Wednesday, April 19, 2006

I’m sick and I have an F’d up sleep schedule. I slept all day, so now I get to be up all night. I’ve managed to get the fever down from Tuesday’s 102 to a respectable 99.8. I feel better, but not much. At least I don’t have the chills and the sweats anymore. I still have a portfolio to do and now two days left to do it in. That’s fine. No sweat. It’s due by midnight on Friday, so I have plenty o’ time.


Tuesday, April 18, 2006

Yeah, not good, I’ve been feeling worse all day. I feel like I ran a marathon. I am all aches and pains; walking around the house like a ninety year old man. Jes is bringing me bananas and Alka-Seltzer Plus. The theory is that the potassium and the fast acting pain killers will set me right. My main goal is just to get a good night’s sleep so that I don’t feel like this tomorrow and I can knock out my portfolio. Wish me health.


I had an odd night last night. I had an allergic reaction to one of those sooth your muscles creams and had the shivers all night long. I was up and down every hour. It sucked. I don’t know if this is plausible, but it may have caused an “unsafe drop in blood pressure”. It may also have contained some of the chemicals found in shrimp, which I am deathly allergic to. It wasn’t so bad that I thought I might need a hospital, but I still feel like I’ve been hit by a Mack truck. I am going to go to school anyway, because I need to. I have tomorrow off, so I’ll rest tonight and tomorrow. Actually, I won’t rest. I’ll be working on my portfolio. It’s due Friday night. Hope you are doing well.


Sunday, April 16, 2006

Beth keeps this quote on her blog. It reminds me what our country should be and saddens me in the implicit critique of who has been elected and how they govern - for the few rather than for the many.

"If there’s a child on the south side of Chicago who can’t read, that matters to me, even if it’s not my child. If there’s a senior citizen somewhere who can’t pay for her prescription and has to choose between medicine and the rent, that makes my life poorer, even if it’s not my grandmother. If there’s an Arab American family being rounded up without benefit of an attorney or due process, that threatens my civil liberties. It’s that fundamental belief—I am my brother’s keeper, I am my sisters’ keeper—that makes this country work."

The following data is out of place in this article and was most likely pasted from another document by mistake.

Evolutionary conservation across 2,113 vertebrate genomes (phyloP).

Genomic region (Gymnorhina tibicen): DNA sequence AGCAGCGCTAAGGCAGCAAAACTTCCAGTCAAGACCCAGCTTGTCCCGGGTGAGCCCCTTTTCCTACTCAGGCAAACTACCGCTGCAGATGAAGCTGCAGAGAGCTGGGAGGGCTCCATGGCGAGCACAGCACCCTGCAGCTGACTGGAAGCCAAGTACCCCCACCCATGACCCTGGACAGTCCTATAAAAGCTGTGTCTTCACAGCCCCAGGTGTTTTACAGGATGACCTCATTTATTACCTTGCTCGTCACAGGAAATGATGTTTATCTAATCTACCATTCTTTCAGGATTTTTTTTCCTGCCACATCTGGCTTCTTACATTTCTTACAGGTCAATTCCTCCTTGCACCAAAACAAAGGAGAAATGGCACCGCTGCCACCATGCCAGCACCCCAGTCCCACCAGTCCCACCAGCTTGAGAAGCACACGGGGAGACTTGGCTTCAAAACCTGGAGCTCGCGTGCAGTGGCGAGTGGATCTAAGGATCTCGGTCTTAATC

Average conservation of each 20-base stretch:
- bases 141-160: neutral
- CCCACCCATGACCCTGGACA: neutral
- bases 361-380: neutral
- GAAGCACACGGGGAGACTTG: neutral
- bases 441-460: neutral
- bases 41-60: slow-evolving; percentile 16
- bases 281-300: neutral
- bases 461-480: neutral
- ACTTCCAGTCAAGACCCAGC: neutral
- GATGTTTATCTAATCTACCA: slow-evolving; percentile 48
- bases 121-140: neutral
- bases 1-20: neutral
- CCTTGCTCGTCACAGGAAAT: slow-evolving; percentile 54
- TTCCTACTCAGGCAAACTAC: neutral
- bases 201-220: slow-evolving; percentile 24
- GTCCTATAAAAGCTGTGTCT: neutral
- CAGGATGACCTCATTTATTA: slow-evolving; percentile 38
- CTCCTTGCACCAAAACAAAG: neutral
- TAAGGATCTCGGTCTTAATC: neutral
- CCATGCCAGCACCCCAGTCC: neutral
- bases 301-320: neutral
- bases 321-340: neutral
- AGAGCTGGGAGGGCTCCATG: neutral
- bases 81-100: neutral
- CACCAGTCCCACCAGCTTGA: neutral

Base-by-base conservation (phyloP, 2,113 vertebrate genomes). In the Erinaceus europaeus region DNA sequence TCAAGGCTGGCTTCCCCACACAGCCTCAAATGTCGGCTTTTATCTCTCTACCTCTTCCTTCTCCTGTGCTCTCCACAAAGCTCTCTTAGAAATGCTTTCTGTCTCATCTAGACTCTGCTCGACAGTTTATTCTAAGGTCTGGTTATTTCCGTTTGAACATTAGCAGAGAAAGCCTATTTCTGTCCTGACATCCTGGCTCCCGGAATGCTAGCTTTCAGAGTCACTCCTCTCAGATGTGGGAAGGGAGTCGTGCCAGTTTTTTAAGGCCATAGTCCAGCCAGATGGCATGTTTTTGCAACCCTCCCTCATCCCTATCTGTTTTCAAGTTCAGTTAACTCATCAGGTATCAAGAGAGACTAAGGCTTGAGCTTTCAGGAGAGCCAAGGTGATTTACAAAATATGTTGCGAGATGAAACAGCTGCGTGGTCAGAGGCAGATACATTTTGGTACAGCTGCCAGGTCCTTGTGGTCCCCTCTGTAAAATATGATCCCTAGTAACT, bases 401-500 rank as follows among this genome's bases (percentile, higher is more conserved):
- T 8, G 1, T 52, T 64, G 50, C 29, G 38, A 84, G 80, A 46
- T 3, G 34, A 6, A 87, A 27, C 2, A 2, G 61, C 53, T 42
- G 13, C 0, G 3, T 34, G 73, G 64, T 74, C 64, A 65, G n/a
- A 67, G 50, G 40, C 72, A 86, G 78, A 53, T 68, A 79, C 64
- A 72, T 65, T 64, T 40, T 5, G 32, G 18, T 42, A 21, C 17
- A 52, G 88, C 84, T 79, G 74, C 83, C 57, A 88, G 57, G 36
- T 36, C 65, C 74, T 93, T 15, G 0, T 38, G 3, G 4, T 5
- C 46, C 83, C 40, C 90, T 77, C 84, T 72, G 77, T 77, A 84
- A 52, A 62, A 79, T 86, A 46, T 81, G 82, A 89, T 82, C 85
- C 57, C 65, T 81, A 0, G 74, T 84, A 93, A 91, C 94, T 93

--Senator Barack Obama (D-Ill.) at the 2004 Democratic National Convention


Saturday, April 15, 2006

Liz was in town last weekend to celebrate her thirty-third and we spent some time together on Saturday. We went up the street to The Royal for grilled tuna, sandwiches, and drinks. I thought it was good, but a little overpriced. I’m in a phase of life where it’s tough justifying a night out. I could have made a better meal for the three of us for the money I spent on my meal alone. The place is cute though and the menus all are made from old kids books, hence the amazing otters that we are imitating.
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Friday, April 14, 2006

As I sit here and ponder the great mysteries I am forced to conclude that The Wizard of OZ retains its popularity because it is the most central American myth that there is. I wish I could talk about it with Joseph Campbell. Ask yourself right now if you are Toto, Dorothy, or the great and powerful. Check the triptych in the mirror and call your analyst: you’re an American.


Thursday, April 13, 2006

I got out of school early today so I came home and watched Sesame Street. Many of the voices have changed, but the letter of the day was K so I felt a little better, and Louise is still on, so that’s tight. Vodka has a K in it.


Tuesday, April 11, 2006

I seem to be trying to work two days into every single day. I come home from school and nap, only to get back up and go back to work. I’ve been grading for a few hours now and I know that the key to a good life is balance, too much of anything at any one time can sour the pleasure of everything. I don’t mind grading. I just need to do it in more manageable chunks. I’m setting rules for myself where I grade ten papers first thing in the morning. I generally am at my most mentally clear at that time of day and can get through assignments much faster. It’s hard to believe that I only have a few weeks of this pace left.

I am taking myself out of the social loop until after my portfolio is done. I’ve really let myself fall behind there and need to make the push to get caught up. It’s great that I scored well on the Praxis, but that is just one piece in the puzzle for certification. I still need to nail my portfolio and complete this semester’s course work. Then I need to decide how far I am going to try and get this summer towards the completion of the M.A. and how exactly I am going to pay for it. With a salary looming the prospect of taking out more loans seems like a less than ideal choice.

I wish I could regale you with odd tales of my life, but the energy is elsewhere as so too must I be.


Monday, April 10, 2006

I got a perfect score on my Praxis test (200 out of a possible 200). Yeah, maybe I should have waited to sign that contract...


I’m sitting in the living room and watching the sunrise… my supervisor called in sick and also called me to offer me the day off. I am already awake and would ordinarily just go in, but I really could use an extra day to work on certification paperwork. So, that’s my day, some relaxing while doing much organizing. I want to clear out a backlog of grading as well.